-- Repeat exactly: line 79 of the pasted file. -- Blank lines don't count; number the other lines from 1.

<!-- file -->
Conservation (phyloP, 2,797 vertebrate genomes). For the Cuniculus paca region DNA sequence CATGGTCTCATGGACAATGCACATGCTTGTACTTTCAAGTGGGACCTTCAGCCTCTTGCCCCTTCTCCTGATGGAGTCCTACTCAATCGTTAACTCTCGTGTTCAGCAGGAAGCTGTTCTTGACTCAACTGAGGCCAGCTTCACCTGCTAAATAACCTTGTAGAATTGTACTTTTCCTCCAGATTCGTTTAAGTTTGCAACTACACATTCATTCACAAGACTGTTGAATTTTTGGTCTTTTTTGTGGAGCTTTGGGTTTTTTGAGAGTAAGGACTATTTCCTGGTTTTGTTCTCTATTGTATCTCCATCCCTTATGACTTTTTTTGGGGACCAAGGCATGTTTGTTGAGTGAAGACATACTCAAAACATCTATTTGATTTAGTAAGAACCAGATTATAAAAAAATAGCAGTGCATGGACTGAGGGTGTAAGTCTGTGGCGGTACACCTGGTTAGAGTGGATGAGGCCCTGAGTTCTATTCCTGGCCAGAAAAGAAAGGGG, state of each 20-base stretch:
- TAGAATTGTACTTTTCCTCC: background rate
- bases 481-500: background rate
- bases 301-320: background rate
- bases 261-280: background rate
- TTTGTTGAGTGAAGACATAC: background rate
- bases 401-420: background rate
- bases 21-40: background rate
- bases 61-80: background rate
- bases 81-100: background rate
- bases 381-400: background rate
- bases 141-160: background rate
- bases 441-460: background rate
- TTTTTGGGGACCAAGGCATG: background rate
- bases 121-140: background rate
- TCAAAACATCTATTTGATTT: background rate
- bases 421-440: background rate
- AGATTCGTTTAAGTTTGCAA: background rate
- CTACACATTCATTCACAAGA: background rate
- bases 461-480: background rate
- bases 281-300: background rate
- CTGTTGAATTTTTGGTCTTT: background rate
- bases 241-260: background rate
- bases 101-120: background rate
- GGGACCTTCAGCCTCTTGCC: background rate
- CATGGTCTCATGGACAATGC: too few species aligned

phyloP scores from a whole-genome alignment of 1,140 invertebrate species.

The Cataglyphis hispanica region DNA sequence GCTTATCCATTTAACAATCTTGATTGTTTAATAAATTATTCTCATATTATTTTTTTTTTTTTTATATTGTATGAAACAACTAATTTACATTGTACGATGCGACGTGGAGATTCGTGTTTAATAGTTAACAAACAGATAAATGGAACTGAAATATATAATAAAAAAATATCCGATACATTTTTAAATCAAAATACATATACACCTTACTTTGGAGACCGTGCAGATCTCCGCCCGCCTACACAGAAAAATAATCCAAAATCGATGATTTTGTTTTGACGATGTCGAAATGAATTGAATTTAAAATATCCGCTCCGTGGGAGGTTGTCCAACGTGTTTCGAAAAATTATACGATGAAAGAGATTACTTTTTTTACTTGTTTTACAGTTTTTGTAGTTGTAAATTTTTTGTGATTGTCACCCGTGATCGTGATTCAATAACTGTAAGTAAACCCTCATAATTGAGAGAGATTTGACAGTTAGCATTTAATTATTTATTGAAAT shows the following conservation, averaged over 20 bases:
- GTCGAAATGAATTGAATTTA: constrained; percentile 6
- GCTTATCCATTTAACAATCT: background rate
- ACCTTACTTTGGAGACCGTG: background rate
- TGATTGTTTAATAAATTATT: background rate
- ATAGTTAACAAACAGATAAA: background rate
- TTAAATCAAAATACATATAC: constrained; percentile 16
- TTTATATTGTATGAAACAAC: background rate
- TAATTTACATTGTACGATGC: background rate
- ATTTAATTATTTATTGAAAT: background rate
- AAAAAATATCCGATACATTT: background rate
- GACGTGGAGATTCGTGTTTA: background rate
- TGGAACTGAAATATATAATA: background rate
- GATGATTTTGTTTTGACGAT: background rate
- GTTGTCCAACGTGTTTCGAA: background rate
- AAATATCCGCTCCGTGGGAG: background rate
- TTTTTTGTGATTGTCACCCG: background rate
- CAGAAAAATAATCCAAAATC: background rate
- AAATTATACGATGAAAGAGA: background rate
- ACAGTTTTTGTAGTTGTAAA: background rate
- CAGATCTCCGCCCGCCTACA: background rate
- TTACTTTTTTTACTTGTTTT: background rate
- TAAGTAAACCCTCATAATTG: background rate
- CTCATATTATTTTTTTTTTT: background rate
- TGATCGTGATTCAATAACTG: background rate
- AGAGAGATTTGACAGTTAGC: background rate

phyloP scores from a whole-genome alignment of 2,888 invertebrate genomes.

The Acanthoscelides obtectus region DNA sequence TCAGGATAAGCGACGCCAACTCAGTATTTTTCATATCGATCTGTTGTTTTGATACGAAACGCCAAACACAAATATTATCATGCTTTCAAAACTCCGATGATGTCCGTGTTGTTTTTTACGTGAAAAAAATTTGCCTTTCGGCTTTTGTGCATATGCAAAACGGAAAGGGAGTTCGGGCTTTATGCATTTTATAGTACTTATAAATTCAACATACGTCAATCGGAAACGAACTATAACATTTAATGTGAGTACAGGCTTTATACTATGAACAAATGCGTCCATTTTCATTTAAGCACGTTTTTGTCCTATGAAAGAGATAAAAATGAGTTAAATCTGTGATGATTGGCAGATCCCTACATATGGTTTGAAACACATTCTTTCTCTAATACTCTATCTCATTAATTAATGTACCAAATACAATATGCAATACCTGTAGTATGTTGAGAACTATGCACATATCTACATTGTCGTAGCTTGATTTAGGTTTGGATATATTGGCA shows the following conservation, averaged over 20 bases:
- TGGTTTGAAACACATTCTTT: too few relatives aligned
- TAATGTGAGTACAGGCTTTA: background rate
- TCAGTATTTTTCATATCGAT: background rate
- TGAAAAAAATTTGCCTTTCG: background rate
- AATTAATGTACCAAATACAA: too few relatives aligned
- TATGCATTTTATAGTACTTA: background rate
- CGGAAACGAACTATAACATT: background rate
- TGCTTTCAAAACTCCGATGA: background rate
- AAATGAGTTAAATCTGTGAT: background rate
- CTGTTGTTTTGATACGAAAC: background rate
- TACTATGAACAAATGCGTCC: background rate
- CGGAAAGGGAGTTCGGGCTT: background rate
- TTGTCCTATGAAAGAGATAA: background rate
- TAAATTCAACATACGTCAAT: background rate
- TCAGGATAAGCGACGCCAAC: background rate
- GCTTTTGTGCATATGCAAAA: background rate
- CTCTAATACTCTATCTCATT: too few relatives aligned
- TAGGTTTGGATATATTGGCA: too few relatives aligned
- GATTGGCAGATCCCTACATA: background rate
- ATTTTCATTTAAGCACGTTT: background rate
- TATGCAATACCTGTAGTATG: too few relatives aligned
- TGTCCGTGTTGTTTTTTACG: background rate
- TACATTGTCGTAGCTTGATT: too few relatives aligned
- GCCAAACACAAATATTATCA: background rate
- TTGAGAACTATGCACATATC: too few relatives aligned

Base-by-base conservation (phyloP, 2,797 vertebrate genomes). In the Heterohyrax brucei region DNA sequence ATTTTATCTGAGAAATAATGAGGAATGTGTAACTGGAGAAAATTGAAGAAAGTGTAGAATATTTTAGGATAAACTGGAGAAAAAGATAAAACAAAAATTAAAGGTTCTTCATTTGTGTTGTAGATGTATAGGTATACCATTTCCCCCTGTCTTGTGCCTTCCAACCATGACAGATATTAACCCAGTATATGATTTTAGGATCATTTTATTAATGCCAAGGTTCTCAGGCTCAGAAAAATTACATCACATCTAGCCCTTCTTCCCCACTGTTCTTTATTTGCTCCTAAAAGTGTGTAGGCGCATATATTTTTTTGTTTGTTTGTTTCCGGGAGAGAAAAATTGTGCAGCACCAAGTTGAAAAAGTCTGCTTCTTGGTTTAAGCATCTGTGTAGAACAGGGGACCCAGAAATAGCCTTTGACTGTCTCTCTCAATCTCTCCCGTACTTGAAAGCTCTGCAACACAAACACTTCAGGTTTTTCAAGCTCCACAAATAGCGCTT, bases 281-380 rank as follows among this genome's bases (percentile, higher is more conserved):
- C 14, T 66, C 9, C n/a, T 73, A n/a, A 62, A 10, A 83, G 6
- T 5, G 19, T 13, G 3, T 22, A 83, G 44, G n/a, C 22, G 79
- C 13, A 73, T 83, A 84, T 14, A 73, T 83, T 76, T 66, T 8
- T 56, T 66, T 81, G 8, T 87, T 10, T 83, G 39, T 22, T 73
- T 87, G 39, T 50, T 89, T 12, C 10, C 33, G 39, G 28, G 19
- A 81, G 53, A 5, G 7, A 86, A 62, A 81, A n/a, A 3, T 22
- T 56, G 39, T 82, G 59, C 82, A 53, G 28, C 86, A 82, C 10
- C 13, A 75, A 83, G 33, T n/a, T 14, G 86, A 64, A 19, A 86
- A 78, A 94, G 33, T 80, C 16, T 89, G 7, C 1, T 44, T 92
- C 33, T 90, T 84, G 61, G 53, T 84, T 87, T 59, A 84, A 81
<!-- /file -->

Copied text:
- GCCAAACACAAATATTATCA: background rate